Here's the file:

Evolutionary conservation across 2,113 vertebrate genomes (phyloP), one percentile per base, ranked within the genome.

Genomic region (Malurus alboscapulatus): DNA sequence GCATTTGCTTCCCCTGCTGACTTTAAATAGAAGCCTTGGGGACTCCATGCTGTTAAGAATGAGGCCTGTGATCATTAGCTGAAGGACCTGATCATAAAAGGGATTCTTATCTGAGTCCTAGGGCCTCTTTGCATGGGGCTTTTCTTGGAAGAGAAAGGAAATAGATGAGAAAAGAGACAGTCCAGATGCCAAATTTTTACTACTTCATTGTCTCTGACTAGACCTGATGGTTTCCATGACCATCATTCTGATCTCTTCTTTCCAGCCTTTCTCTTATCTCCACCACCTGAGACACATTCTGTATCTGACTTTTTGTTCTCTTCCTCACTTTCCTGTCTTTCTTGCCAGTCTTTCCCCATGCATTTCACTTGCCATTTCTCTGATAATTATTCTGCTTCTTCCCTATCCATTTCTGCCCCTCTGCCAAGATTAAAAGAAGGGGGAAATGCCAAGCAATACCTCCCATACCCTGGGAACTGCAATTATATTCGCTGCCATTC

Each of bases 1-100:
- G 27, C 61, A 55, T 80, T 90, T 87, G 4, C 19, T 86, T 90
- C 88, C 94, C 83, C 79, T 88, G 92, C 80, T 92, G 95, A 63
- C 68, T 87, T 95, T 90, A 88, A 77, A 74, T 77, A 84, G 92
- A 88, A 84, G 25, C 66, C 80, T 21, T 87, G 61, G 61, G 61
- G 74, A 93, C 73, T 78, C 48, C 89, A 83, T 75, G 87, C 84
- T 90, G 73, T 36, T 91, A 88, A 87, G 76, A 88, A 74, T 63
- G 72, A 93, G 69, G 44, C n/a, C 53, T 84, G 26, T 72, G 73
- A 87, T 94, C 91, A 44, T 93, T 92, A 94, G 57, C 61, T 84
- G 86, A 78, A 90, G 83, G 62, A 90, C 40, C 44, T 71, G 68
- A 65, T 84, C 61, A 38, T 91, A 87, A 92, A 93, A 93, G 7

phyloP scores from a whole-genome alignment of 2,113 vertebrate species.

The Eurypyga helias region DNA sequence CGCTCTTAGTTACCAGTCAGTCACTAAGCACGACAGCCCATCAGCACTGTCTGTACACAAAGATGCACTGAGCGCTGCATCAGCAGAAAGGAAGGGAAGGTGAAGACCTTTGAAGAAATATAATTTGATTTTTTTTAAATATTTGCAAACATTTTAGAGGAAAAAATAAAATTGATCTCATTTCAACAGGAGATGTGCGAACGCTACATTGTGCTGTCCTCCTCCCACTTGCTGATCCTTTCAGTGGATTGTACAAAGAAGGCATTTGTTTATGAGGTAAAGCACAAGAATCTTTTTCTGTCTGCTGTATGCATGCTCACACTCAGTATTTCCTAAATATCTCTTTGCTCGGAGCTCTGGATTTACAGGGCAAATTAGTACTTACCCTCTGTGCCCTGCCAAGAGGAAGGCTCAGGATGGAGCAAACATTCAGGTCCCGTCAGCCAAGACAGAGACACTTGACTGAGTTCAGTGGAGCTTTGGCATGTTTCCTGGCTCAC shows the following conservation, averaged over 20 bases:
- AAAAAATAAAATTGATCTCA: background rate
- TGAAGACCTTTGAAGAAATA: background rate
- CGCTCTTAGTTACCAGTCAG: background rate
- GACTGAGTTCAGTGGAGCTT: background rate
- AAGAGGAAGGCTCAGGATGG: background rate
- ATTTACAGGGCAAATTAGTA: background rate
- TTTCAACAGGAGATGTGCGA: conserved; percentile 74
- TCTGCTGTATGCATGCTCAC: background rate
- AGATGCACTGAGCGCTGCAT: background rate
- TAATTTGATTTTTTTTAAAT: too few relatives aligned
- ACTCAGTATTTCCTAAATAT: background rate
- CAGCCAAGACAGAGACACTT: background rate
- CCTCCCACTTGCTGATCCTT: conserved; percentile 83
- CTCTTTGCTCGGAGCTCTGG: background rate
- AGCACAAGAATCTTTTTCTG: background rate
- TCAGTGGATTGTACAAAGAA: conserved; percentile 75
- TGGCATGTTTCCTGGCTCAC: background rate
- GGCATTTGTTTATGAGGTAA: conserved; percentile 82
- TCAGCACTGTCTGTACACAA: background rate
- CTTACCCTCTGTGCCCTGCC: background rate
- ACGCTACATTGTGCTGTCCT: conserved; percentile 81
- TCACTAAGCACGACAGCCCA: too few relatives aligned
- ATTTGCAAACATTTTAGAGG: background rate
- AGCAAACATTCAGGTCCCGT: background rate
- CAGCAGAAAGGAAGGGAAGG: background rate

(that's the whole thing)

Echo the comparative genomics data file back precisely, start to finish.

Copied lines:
Evolutionary conservation across 2,113 vertebrate genomes (phyloP), one percentile per base, ranked within the genome.

Genomic region (Malurus alboscapulatus): DNA sequence GCATTTGCTTCCCCTGCTGACTTTAAATAGAAGCCTTGGGGACTCCATGCTGTTAAGAATGAGGCCTGTGATCATTAGCTGAAGGACCTGATCATAAAAGGGATTCTTATCTGAGTCCTAGGGCCTCTTTGCATGGGGCTTTTCTTGGAAGAGAAAGGAAATAGATGAGAAAAGAGACAGTCCAGATGCCAAATTTTTACTACTTCATTGTCTCTGACTAGACCTGATGGTTTCCATGACCATCATTCTGATCTCTTCTTTCCAGCCTTTCTCTTATCTCCACCACCTGAGACACATTCTGTATCTGACTTTTTGTTCTCTTCCTCACTTTCCTGTCTTTCTTGCCAGTCTTTCCCCATGCATTTCACTTGCCATTTCTCTGATAATTATTCTGCTTCTTCCCTATCCATTTCTGCCCCTCTGCCAAGATTAAAAGAAGGGGGAAATGCCAAGCAATACCTCCCATACCCTGGGAACTGCAATTATATTCGCTGCCATTC

Each of bases 1-100:
- G 27, C 61, A 55, T 80, T 90, T 87, G 4, C 19, T 86, T 90
- C 88, C 94, C 83, C 79, T 88, G 92, C 80, T 92, G 95, A 63
- C 68, T 87, T 95, T 90, A 88, A 77, A 74, T 77, A 84, G 92
- A 88, A 84, G 25, C 66, C 80, T 21, T 87, G 61, G 61, G 61
- G 74, A 93, C 73, T 78, C 48, C 89, A 83, T 75, G 87, C 84
- T 90, G 73, T 36, T 91, A 88, A 87, G 76, A 88, A 74, T 63
- G 72, A 93, G 69, G 44, C n/a, C 53, T 84, G 26, T 72, G 73
- A 87, T 94, C 91, A 44, T 93, T 92, A 94, G 57, C 61, T 84
- G 86, A 78, A 90, G 83, G 62, A 90, C 40, C 44, T 71, G 68
- A 65, T 84, C 61, A 38, T 91, A 87, A 92, A 93, A 93, G 7

phyloP scores from a whole-genome alignment of 2,113 vertebrate species.

The Eurypyga helias region DNA sequence CGCTCTTAGTTACCAGTCAGTCACTAAGCACGACAGCCCATCAGCACTGTCTGTACACAAAGATGCACTGAGCGCTGCATCAGCAGAAAGGAAGGGAAGGTGAAGACCTTTGAAGAAATATAATTTGATTTTTTTTAAATATTTGCAAACATTTTAGAGGAAAAAATAAAATTGATCTCATTTCAACAGGAGATGTGCGAACGCTACATTGTGCTGTCCTCCTCCCACTTGCTGATCCTTTCAGTGGATTGTACAAAGAAGGCATTTGTTTATGAGGTAAAGCACAAGAATCTTTTTCTGTCTGCTGTATGCATGCTCACACTCAGTATTTCCTAAATATCTCTTTGCTCGGAGCTCTGGATTTACAGGGCAAATTAGTACTTACCCTCTGTGCCCTGCCAAGAGGAAGGCTCAGGATGGAGCAAACATTCAGGTCCCGTCAGCCAAGACAGAGACACTTGACTGAGTTCAGTGGAGCTTTGGCATGTTTCCTGGCTCAC shows the following conservation, averaged over 20 bases:
- AAAAAATAAAATTGATCTCA: background rate
- TGAAGACCTTTGAAGAAATA: background rate
- CGCTCTTAGTTACCAGTCAG: background rate
- GACTGAGTTCAGTGGAGCTT: background rate
- AAGAGGAAGGCTCAGGATGG: background rate
- ATTTACAGGGCAAATTAGTA: background rate
- TTTCAACAGGAGATGTGCGA: conserved; percentile 74
- TCTGCTGTATGCATGCTCAC: background rate
- AGATGCACTGAGCGCTGCAT: background rate
- TAATTTGATTTTTTTTAAAT: too few relatives aligned
- ACTCAGTATTTCCTAAATAT: background rate
- CAGCCAAGACAGAGACACTT: background rate
- CCTCCCACTTGCTGATCCTT: conserved; percentile 83
- CTCTTTGCTCGGAGCTCTGG: background rate
- AGCACAAGAATCTTTTTCTG: background rate
- TCAGTGGATTGTACAAAGAA: conserved; percentile 75
- TGGCATGTTTCCTGGCTCAC: background rate
- GGCATTTGTTTATGAGGTAA: conserved; percentile 82
- TCAGCACTGTCTGTACACAA: background rate
- CTTACCCTCTGTGCCCTGCC: background rate
- ACGCTACATTGTGCTGTCCT: conserved; percentile 81
- TCACTAAGCACGACAGCCCA: too few relatives aligned
- ATTTGCAAACATTTTAGAGG: background rate
- AGCAAACATTCAGGTCCCGT: background rate
- CAGCAGAAAGGAAGGGAAGG: background rate